News | 31 July 2023
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Wellington wins Breakthrough Biking City of the Year Award

Wellington Mayor Tory Whanau is delighted the city has taken the mantle from regional neighbours Hutt City, to claim this year’s Big Street Bikers’ Breakthrough Biking City of Year Award.

Deputy Mayor Laurie Foon, Mayor Tory Whanau and CEO Barbara McKerrow collect award for WCC
Deputy Mayor Laurie Foon, Mayor Tory Whanau and CEO Barbara McKerrow collect award for Wellington City Council

Mayor Whanau was presented the award at the Local Government NZ conference in Ōtautahi Christchurch today. The annual award celebrates a city or town which has demonstrated outstanding initiatives and actions that enable more people to cycle more often.

Wellington’s innovative bike network has recently also gained global recognition Including a USD $400,000 award from the prestigious Bloomberg Initiative for Cycling Infrastructure (BICI).

Cleve Cameron of Big Street Bikers says: “Our 2023 recipient is rolling out Aotearoa’s biggest bike network. Wellington City Council has had the political courage to agree to work through its ambitious plans to install 166km of bike lanes, including projects that will be rolled out through the Let’s Get Wellington moving programme along Thorndon Quay and along the Golden Mile. I’ve long been an advocate of a ‘Carbon Free CBD’ for Wellington, so it warms my heart to see bold leadership from the Mayor of Wellington and elected members. Wellington is joining other major cities globally by enabling more people the ability to ride more often. This helps to meet our climate goals and address the cost of living by providing transport choices.”

“Meaningfully, the former Deputy Mayor of Waitakere City Council, Penny Hulse, was on stage for the presentation — she was instrumental with Sir Bob Harvey in laying down the first cycleways in the country back in the 1990s. It’s testimony to the vision many people have held onto while urban planning has revolved around the car over the last few decades. Globally, there’s a real shift happening now to more human-centered streets for biking and walking. We call it The Big Switch, and it’s very exciting to see Wellington playing its role in this movement.”

Mayor Whanau says Wellington is committed to preparing for the future which includes providing more transport options.

“Having heard from our community on each of our bike network projects, we know there is broad support for this mahi for our city today and the generations to come. We will continue to provide the strong leadership required to make this transition possible and I’m proud to be part of this change.”

Wellington’s bike network is growing quickly.  Safer routes are in use connecting Newtown with the city, the Botanic Garden ki Paekākā with the city, and along Hutt Road and around the waterfront. The city is continuing to develop new routes and connections, with several more projects in construction and going through the planning process.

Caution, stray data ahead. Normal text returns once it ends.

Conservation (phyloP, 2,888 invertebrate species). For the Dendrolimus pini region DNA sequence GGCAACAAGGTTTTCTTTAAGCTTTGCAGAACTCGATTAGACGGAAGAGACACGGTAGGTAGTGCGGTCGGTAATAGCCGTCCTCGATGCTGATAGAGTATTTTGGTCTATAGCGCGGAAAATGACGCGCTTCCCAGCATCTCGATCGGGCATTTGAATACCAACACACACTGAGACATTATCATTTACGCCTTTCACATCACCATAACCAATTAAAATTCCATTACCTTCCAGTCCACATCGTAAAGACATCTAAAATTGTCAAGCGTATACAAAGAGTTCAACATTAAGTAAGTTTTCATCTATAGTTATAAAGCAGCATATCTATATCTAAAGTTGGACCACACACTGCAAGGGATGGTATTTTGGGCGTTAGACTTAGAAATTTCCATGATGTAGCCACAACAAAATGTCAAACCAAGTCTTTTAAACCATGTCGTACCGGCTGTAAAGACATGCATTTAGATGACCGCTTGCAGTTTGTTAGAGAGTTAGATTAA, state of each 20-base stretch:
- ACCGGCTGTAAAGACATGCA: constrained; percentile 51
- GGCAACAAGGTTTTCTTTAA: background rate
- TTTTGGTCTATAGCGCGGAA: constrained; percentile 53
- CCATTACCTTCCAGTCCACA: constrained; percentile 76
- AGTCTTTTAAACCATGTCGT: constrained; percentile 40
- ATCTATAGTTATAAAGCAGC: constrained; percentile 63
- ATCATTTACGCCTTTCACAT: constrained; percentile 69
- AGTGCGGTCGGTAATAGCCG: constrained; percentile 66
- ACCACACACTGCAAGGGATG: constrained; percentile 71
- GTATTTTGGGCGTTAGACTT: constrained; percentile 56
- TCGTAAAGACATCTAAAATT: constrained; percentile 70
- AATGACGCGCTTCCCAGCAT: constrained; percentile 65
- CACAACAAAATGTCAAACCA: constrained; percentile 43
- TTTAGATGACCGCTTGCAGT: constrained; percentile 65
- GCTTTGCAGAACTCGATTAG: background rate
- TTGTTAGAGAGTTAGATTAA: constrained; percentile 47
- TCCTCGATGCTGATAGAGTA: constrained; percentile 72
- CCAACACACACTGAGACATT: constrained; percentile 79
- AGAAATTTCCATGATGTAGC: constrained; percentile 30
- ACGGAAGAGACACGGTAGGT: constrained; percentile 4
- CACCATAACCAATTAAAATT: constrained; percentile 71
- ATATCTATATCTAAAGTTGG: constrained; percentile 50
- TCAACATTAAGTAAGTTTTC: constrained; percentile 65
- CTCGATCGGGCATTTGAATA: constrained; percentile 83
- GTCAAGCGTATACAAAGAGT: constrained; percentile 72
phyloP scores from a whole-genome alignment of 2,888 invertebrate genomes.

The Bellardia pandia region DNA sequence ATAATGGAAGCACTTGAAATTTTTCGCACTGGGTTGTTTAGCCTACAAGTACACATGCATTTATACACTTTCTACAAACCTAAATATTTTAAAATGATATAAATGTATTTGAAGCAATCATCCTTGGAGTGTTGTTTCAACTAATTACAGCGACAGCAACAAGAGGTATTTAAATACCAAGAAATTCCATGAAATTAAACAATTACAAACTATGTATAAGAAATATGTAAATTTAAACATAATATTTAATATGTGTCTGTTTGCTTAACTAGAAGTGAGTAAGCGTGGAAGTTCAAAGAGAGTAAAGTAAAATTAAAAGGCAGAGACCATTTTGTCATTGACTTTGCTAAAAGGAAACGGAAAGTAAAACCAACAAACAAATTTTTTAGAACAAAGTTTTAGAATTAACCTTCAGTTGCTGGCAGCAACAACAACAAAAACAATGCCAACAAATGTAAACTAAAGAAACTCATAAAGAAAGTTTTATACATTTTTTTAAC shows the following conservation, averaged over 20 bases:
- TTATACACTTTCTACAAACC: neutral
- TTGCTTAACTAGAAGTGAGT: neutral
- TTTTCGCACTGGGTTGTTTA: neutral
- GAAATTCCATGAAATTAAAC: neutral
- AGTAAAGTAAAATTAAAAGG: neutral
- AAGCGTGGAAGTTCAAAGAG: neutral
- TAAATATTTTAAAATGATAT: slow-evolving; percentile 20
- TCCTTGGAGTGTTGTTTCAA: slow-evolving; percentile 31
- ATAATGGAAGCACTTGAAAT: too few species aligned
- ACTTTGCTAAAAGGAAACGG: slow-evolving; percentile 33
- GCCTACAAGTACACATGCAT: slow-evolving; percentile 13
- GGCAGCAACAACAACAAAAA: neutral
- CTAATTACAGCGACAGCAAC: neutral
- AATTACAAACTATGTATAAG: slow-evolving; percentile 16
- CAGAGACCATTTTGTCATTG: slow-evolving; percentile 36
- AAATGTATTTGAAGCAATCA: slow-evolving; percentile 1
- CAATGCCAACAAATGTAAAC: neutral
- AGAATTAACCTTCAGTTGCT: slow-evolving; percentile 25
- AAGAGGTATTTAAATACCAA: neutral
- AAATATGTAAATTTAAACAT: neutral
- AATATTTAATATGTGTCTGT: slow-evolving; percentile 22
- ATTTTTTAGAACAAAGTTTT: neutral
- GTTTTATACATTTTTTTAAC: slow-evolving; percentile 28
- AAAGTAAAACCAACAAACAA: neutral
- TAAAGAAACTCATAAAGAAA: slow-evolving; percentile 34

Wellington City Council City Design Manager Vida Christeller says new bike parking is being put in to complement the street changes. This includes new facilities at the Freyberg and Kilbirnie pools, the new Dixon Street Locky Dock, and much more planned across the city.

“We are using a new transitional approach with adaptable materials so we can install the changes as quickly as possible and make tweaks based on public experience.” 

“This approach has made it possible to safely bike from Newtown to the waterfront on fully separated bike lanes for the first time ever. Even this week in rain, hail and wind, Wellingtonians were out there loving having this safer option to get to and from the city,” says Vida.

Cleve says: “It’s four years since I made the first Big Street Bikers submission to Wellington City Council.  Multi-modal changes in attitudes and practices to commuting are now happening in urban centres around the motu.”

With Christchurch experiencing a remarkable uptake in cycling numbers over the past three years, the successful installation of ten Locky Docks across the city, including at tertiary institutions University of Canterbury and Lincoln University, Big Street Bikers are working with Christchurch City Council on furthering the network in more key locations.

The Locky Dock Network supports councils and the government to invest in cycleways and mode-shift infrastructure to reduce congestion, reduce emissions, improve wellbeing through better transport options, and to bring Aotearoa in line with similar movements in international cities — to make The Big Switch from cars to bikes.

“Congratulations to the City and People of Wellington for their initiative in championing these values, and their active mahi in this space,” adds Cleve.

Big Street Bikers (BSB) is an Aotearoa-owned, climate positive social enterprise who have created and operate the Locky Dock network around New Zealand. With foundation partners Mercury and Waka Kotahi, Locky Docks are world-leading micro mobility infrastructure, which provide secure parking, charging, digital wayfinding, and media for bikes and ebikes as a free public amenity.